Cody's brother, Jackson (No. 70 pictured), is an NFL prospect in his own right after starting 29 games at both right and left tackle over a four-year span.

Dani plays volleyball while Jackson played offensive tackle for the last four years. Jackson finished this season as a first team All-Pac-12 performer while Cody was named All-Pac-12 honorable mention.

Despite having a brother on the team and a family of Utes, the person on campus Cody Barton might be closest to is linebacker Chase Hansen.

Last offseason, Barton helped Chase in his transition from safety to fellow linebacker.

“We had a strong bond,” said Barton during the week of the East West Shrine Game. “Me and Chase were very close. He’s one of my best friends on the team besides my brother, I stayed at his house a couple nights during the week.”

Barton said he and Chase would compete in everything from lifting in the weight room to running in the hallways.

Utah All-Pac-12 linebacker Chase Hansen, pictured left, working hand placement with fellow friend and teammate Cody Barton prior to the 2018 Holiday Bowl.

The bond translated from Chase’s studio apartment all the way to the gridiron. The pair finished as the team’s two leading tacklers.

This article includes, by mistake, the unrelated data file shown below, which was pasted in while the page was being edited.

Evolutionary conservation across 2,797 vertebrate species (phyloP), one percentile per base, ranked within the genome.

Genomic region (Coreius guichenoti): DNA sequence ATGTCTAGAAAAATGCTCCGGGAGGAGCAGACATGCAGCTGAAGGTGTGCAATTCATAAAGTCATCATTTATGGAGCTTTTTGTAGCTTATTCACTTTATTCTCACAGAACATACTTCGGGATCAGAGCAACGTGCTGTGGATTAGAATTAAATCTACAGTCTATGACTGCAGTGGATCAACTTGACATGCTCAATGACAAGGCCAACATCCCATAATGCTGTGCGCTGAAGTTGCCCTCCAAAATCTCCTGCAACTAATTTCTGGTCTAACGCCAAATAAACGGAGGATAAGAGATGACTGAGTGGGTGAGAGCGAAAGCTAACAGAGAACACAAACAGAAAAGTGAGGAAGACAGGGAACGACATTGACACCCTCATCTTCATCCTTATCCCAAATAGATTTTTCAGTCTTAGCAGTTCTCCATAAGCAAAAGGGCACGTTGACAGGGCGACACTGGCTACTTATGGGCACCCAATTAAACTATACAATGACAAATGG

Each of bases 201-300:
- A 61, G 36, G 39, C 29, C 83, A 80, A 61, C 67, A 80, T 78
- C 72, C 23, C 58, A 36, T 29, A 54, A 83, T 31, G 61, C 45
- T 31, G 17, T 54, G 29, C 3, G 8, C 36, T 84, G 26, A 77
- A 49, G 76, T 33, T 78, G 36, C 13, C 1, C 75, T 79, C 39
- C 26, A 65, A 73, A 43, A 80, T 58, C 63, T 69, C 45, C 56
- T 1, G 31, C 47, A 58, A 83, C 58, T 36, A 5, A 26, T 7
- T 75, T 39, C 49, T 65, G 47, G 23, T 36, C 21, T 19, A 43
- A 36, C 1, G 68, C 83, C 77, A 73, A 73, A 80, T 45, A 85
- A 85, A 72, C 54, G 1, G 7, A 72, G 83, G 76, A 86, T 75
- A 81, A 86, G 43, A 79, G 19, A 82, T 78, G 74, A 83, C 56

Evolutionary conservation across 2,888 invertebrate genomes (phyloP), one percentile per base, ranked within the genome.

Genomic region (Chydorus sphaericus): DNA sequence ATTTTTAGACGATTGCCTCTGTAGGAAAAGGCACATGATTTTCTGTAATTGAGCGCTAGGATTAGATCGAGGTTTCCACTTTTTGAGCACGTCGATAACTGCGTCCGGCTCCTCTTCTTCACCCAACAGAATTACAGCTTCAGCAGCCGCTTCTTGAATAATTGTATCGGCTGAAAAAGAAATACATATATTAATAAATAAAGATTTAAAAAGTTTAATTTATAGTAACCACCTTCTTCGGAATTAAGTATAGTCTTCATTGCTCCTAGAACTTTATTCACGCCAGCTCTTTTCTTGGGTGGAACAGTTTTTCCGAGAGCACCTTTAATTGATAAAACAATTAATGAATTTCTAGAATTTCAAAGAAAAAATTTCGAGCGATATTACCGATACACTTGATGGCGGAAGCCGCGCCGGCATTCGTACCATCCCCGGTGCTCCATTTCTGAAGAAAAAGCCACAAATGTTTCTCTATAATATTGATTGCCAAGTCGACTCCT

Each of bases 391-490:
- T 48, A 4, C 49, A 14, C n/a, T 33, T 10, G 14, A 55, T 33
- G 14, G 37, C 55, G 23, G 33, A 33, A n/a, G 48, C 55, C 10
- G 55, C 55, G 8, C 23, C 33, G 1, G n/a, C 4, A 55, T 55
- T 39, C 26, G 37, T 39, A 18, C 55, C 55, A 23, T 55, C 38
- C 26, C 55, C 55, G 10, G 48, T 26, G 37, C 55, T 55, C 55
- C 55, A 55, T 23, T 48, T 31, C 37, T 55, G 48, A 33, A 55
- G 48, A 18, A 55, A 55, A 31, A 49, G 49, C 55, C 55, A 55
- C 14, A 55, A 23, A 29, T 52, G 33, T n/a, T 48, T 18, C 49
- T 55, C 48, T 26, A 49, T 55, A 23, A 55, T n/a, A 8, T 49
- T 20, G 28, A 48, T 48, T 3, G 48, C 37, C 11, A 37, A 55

Barton finished with 117 tackles while Hansen added 114. Barton also bested Hansen with four sacks to two. He added another piece of hardware to his trophy case during the week of the 2019 East-West Shrine game, when he won the Pat Tillman Award, which is given to a player who best exemplifies intelligence, sportsmanship and service.

“Throughout his career, Barton has demonstrated a relentless drive and great awareness on the field, frustrating offenses like the man for which the award is named,” stated a press release from the East West Shrine Game.

The Utes finished 13th overall in yards allowed per contest and that mark could be attributed in part to Barton’s work as the commander of the defense.

“Just about every play we’re communicating with (the defensive line),” Barton said. He also on occasion talks with the back end of the defense.